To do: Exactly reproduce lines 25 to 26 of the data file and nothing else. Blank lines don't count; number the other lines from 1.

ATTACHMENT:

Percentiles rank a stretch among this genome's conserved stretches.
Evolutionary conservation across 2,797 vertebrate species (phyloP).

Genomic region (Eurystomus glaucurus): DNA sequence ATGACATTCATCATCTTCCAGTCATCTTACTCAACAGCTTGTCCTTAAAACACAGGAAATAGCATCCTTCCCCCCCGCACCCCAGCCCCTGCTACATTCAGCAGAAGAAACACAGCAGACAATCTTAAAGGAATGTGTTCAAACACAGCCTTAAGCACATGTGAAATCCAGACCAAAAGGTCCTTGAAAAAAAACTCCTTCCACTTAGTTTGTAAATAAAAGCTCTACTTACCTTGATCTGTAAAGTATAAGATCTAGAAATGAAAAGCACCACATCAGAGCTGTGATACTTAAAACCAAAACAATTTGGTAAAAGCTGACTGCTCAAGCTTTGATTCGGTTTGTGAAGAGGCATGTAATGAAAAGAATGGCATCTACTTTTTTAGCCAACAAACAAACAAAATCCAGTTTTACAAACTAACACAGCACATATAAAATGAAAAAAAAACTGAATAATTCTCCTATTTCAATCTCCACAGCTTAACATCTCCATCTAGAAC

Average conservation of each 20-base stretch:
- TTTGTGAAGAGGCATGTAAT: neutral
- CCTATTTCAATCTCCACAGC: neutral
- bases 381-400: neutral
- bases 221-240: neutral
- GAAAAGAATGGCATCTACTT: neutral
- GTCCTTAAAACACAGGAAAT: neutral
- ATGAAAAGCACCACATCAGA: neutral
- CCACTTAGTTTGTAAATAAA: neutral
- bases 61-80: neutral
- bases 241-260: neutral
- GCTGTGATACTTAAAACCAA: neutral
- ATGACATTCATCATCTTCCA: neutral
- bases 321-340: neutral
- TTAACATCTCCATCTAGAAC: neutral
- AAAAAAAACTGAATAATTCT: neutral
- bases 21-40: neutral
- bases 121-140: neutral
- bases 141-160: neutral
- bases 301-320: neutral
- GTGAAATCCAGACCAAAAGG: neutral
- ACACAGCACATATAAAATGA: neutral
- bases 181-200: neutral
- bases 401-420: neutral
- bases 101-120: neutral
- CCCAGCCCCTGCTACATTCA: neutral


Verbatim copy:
- ACACAGCACATATAAAATGA: neutral
- bases 181-200: neutral